Frankly, Glocks are boring, but in a good way. Meaning you know exactly what you’re going to get. Not surprisingly, my G47 felt like a Glock, shot like a Glock, and was reliable like a Glock. Which is to say it was accurate, comfortable to hold, and easy to control. While hardly a comprehensive long-term test, during the 500-plus rounds I ran through it there were no failures to feed or other issues.
I shot the G47 for accuracy at 15 yards, and there’s no doubt then pistol is capable of better accuracy than I’m able to get from it. Even with my less-than-steady hands it shot solid groups. Wanting to push things a bit—even with the stock “placeholder” polymer Glock sights—I shot the pistol with Hornady Critical Defense ammo and had an easy time getting A Zone body hits on an IPSC target at 25 yards. Running Mozambique, El Presidente, and Dot Torture drills rounded out my shooting.
If you’re familiar with Glocks then the G47’s controls will hold no surprises. There is no external safety other than the Safe Action trigger tab. The Gen 5 sports ambidextrous slide release levers, and an enlarged and reversible magazine catch, which is great for lefties.
Like on most pistols, after a few hundred rounds the slide stop lever was easier to use for releasing the slide, and the trigger also smoothed out a bit.
Gen 5 Glocks have a more aggressive texture than Gen 3 or Gen 4 Glocks and are sans finger grooves. While often accused of being “blocky,” the Gen 5s come with three different backstraps to customize the grip to your hand. Overall the grip is comfortable and secure. Are the ergonomics perfect? No, but they are functional, and the pistol is controllable and it works.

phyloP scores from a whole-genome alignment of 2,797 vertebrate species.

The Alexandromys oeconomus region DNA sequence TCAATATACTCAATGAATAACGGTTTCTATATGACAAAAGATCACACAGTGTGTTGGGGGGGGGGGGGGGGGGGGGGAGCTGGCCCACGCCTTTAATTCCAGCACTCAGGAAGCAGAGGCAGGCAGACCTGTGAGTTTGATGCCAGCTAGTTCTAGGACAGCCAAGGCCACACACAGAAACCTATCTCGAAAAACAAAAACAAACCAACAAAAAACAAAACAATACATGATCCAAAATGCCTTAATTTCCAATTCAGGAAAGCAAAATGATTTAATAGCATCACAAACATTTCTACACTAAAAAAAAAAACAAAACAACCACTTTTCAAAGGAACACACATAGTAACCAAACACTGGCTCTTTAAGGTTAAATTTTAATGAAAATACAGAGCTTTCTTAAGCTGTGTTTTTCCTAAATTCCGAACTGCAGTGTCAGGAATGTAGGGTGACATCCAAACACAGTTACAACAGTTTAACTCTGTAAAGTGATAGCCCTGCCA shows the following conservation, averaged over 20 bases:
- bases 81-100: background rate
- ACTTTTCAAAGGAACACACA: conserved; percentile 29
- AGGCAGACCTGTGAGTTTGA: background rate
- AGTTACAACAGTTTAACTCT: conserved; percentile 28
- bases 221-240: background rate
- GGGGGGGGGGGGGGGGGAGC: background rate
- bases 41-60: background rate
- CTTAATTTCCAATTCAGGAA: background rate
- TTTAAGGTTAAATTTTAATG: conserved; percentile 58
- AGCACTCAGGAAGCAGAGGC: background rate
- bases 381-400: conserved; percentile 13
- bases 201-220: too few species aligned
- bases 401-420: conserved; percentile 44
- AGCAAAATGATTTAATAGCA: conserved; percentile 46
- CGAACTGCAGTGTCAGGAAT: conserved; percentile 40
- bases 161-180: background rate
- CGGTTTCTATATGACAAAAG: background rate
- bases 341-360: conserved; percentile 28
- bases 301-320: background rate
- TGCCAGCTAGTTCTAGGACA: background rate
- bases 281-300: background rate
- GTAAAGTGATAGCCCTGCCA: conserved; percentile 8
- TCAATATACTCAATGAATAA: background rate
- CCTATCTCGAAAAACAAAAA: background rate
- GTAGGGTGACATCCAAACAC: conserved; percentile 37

Because the G47 is basically a G17 with a shorter frame at the dust cover area, most G17 holsters should fit just fine. This is a nice bonus since pretty much any holster made has a model designed for the G17, which will make transitioning to a G47 that much easier.
What the G47 Does Well
It’s a Glock. There are no surprises. It’s reliable, familiar, and shoots well. That fact that holsters and mags are ubiquitous (the G47 runs G17 mags) is no small factor. Because it’s a Gen 5 it has their Marksman barrels, the ambidextrous controls, familiar takedown procedures, and improved texture.
Where It Could Do Better
Glock sights are well, Glock sights. There are better options than the plastic placeholders they use. The factory trigger is a bit heavy and it’s rounded face isn’t as desirable as a flat faced version. Fortunately, there are several options for aftermarket Glock triggers.
Glock G47 FAQ
What’s special about the G47?
The G47 has a barrel that’s the same length as the full-sized G17, 4.5 inches. But the frame has the same mounting dimensions as are found on the G19/G45 pistols.
Are there holsters for the G47?
Because the G47 has the same dimensions as a G17, there are plenty of holsters available. I ran my with a Galco Blakguard—which was optics-ready and in a lefty version—and it worked perfectly.
Final Thoughts on the G47
While the G47 is very much a Glock in terms of function, reliability, accuracy, and looks, it represents an important step in the evolution of the platform. By creating a full-sized pistol, along the lines of the G17, and building it with components that are compatible with the compact G19 series, Glock has introduced a level of mix-and-match modularity that end-users have been seeking, and that will give the company the ability to roll out new models that will keep the company competitive in the years to come.